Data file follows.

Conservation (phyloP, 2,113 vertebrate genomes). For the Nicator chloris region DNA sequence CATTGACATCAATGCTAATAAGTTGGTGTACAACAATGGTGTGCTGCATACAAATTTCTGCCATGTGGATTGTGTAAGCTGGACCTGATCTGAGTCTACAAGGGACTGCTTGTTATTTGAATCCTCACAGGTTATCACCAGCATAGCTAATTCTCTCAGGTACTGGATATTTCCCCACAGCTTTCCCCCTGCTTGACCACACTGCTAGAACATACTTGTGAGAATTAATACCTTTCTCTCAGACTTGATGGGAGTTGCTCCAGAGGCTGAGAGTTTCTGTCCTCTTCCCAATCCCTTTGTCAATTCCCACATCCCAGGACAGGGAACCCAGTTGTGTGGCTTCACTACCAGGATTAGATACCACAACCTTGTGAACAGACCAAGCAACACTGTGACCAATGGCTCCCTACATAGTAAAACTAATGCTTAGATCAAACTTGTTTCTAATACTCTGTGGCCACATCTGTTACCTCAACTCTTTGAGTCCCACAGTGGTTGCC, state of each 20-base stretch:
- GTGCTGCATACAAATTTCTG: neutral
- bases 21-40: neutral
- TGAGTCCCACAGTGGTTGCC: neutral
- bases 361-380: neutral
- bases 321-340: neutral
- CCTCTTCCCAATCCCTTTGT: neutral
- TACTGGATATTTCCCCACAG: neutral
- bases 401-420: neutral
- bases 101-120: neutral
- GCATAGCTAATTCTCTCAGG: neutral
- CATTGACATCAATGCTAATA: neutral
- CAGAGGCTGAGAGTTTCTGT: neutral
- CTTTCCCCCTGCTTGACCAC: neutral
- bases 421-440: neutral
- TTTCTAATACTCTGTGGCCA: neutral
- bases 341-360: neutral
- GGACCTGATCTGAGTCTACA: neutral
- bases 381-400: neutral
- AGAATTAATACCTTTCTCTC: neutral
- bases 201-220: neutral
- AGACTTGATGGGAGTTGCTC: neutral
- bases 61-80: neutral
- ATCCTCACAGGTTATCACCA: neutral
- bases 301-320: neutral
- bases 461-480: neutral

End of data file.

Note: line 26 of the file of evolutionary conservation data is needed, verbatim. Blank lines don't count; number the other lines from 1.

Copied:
- bases 461-480: neutral